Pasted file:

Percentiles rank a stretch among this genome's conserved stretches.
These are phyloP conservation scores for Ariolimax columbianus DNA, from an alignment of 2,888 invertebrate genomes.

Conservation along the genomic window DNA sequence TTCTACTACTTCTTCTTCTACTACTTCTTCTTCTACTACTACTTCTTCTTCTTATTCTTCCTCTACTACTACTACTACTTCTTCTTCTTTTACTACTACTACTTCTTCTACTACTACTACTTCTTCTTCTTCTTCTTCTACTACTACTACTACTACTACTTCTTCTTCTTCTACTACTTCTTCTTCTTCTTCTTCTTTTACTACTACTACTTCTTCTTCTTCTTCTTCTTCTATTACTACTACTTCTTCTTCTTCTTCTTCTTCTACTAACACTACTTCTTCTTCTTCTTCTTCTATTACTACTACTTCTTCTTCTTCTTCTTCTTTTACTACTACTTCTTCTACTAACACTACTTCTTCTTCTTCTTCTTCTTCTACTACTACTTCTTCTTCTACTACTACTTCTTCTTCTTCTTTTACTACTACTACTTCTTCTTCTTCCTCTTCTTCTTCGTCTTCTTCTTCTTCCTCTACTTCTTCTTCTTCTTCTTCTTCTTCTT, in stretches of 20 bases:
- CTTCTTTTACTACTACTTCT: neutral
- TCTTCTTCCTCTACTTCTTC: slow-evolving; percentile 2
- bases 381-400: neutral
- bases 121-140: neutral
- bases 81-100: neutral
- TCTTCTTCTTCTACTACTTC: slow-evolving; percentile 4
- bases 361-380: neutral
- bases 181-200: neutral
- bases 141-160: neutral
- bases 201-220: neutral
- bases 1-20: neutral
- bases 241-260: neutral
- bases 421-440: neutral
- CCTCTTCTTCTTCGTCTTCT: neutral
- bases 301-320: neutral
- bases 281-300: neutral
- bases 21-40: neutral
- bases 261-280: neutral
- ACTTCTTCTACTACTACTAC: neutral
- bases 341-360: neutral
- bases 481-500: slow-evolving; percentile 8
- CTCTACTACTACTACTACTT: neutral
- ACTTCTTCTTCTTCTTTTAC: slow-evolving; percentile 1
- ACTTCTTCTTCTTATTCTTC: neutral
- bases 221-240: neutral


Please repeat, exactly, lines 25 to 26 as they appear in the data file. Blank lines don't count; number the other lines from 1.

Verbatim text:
- CTCTACTACTACTACTACTT: neutral
- ACTTCTTCTTCTTCTTTTAC: slow-evolving; percentile 1